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Broadcast Licensing Bill Sparks Media Protest

Broadcast Licensing Bill Sparks Media Protest

SUVA (Pacnews/IFEX/Pacific Media Watch): The introduction of a proposed Broadcast Licensing Bill in Fiji’s Parliament has sparked strong protests from the country’s audio and visual media organisations.

The owner of Fiji's biggest private radio network says he is concerned that the government will abuse its powers over the broadcast media.

The managing director of Communications Fiji Ltd, William Parkinson, made the comment amid calls for the Broadcast Licensing Bill to be scrapped.

The bill will set up a licensing authority whose chairman and five members will all be appointed by the Minister for Information.

Parkinson says Fiji needs legislation governing broadcasting but the industry believes the authority should remain with the Fiji Media Council.

"The big area of concern here is that we have a politically appointed body and it will have quite wide powers to control areas of programming and news content."

Similar strong sentiments came from the chief executive officer of the national broadcaster, the Fiji Broadcasting Corporation Limited (FBCL).

"Our submission was based on protecting the independence of the media against any and all threats to media freedom," said FBCL boss Francis Herman.

"The media must remain a strategic partner to assist in building and maintaining an environment conducive to democracy in any country. It fulfils an important role in holding authority accountable and provides a platform for all peoples to express their views.

"This role of the media must be recognised and enshrined in any such legislation."

Fiji Television’s chief executive officer Mesake Nawari said the proposed bill was not just a thinly disguised attempt by the government to control and weaken the media industry but more worryingly, an attempt to suppress the rights of the people of Fiji to freedom of expression.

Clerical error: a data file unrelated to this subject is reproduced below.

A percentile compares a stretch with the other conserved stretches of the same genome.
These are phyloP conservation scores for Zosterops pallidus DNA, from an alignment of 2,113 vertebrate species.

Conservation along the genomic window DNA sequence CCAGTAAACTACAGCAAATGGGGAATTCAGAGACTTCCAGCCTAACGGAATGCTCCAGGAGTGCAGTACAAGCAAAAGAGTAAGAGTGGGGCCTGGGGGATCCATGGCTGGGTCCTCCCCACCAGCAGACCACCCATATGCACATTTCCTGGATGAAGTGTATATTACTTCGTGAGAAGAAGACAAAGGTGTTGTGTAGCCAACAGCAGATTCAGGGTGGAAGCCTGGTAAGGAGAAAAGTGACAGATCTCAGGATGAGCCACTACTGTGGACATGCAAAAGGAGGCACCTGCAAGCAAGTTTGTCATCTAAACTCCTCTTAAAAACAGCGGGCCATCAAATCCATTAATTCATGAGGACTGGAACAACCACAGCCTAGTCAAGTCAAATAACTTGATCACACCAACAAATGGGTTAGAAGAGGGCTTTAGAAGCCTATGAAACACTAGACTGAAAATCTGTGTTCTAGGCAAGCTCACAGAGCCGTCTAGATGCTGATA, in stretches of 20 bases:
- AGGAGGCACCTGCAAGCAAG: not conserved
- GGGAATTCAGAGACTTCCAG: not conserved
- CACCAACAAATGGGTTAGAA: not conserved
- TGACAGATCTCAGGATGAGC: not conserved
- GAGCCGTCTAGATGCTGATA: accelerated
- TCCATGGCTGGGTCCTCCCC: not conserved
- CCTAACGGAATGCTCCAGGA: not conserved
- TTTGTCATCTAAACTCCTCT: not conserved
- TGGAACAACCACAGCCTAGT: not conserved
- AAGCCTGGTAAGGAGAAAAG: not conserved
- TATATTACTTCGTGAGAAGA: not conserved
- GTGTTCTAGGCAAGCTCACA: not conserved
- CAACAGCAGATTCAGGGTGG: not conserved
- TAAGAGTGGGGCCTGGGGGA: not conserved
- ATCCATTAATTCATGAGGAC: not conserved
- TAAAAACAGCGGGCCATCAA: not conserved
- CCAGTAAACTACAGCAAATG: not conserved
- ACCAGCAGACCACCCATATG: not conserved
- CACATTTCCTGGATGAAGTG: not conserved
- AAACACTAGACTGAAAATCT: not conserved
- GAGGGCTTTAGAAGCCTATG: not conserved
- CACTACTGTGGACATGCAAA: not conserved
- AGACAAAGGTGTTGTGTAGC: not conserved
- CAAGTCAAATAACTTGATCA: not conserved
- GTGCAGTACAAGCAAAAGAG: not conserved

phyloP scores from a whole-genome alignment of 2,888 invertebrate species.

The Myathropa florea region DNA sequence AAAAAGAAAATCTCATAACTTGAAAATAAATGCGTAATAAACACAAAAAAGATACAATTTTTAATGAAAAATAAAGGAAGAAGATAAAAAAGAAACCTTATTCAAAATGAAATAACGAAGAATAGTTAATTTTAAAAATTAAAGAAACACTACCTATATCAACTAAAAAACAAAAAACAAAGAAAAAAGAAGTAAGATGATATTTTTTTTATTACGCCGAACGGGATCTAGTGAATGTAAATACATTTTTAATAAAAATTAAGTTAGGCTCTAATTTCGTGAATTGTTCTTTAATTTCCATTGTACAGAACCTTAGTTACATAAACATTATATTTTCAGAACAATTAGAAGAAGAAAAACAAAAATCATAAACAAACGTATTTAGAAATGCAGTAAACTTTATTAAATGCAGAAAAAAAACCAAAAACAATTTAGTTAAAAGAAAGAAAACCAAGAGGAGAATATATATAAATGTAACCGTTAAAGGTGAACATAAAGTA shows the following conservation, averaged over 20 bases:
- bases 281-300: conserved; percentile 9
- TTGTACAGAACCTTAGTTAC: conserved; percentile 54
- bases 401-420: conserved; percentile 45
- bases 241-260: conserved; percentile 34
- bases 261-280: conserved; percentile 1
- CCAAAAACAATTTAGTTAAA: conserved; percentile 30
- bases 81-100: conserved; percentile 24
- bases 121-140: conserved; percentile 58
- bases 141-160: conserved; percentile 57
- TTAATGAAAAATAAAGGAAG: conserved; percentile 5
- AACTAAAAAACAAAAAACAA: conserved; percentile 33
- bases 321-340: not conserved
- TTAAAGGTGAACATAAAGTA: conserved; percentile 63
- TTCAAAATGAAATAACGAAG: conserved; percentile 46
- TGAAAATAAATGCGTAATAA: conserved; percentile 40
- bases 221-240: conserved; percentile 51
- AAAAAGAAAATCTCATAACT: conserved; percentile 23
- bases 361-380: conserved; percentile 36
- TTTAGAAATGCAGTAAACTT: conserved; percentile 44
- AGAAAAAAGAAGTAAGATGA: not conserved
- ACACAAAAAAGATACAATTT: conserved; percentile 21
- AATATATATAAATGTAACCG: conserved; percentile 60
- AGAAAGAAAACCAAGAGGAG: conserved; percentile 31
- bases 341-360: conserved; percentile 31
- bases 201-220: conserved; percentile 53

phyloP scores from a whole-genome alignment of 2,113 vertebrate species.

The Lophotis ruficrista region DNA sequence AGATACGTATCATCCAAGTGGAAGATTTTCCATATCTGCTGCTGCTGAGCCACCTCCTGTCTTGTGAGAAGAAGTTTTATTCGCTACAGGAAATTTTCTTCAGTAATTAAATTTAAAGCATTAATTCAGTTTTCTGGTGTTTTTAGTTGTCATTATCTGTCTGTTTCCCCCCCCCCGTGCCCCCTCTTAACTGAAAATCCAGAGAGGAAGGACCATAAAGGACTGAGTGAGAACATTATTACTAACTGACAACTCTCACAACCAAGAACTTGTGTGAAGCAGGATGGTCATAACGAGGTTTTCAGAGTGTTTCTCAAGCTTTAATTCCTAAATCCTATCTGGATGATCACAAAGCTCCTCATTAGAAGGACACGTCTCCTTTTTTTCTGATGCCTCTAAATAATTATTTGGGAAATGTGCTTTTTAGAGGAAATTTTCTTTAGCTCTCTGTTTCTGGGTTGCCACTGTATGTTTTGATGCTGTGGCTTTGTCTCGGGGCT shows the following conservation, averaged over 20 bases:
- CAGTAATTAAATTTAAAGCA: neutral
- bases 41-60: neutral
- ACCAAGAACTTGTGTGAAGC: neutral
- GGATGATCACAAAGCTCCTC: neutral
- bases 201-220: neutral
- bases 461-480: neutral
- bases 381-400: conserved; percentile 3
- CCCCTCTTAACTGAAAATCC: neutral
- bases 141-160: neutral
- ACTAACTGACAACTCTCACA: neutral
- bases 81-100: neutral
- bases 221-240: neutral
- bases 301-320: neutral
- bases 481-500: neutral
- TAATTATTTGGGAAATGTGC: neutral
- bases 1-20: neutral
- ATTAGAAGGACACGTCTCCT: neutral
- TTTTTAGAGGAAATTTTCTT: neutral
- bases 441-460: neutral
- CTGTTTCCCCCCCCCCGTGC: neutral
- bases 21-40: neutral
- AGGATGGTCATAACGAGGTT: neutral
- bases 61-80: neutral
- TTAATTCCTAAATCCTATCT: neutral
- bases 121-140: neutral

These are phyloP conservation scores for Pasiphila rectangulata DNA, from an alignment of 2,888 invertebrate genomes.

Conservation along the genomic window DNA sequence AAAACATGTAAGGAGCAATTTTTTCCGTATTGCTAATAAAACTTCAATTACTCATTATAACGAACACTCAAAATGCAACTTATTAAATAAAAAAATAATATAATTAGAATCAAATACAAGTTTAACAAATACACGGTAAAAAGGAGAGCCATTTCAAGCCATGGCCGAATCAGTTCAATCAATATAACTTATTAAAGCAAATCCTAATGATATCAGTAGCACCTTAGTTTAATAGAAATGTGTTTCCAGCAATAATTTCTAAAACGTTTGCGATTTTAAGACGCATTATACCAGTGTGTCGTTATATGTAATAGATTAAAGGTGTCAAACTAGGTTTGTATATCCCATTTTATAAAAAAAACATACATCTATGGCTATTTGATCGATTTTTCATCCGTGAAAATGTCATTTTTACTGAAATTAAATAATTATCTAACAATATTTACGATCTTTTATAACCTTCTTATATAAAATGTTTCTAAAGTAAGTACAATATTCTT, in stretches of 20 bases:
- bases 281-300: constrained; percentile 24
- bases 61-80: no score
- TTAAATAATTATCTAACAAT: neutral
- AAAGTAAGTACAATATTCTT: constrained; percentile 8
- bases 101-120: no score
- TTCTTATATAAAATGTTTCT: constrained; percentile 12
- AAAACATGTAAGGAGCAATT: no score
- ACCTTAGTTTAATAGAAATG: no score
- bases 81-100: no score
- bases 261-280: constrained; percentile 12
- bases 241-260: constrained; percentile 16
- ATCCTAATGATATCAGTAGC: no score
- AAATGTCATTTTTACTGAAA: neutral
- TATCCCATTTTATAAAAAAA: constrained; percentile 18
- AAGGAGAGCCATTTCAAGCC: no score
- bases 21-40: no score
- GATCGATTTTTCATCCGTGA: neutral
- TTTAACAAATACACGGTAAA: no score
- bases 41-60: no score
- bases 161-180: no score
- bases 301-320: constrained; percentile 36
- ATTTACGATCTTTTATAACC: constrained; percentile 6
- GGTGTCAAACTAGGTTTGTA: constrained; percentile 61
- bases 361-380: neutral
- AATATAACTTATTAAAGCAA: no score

"It is extremely disappointing that the Ministry of Communications did not consult widely with the broadcast media and other industry stakeholders during the development of the Broadcast Licensing Bill," said Nawari.

"This is a bill, which in its current form, has such wide implications for the media industry in Fiji and for the rights of the people of Fiji to freedom of expression."

Nawari said media companies such as Fiji TV were only issued a hard copy of a brief presentation by the ministry a few days before the bill was presented to Cabinet.

"It's quite clear that proper consultation with industry players was not done because the bill proposes to control the broadcasters and allows the Government, through the minister, to interfere with operations (advertising and content/programming) of the broadcasters and in particular freedom of the press.

The chairman of the parliamentary select committee, Simione Kaitani, gave an assurance that the committee would protect the independence of the media.

He has invited widespread public submissions on the bill.


© Scoop Media

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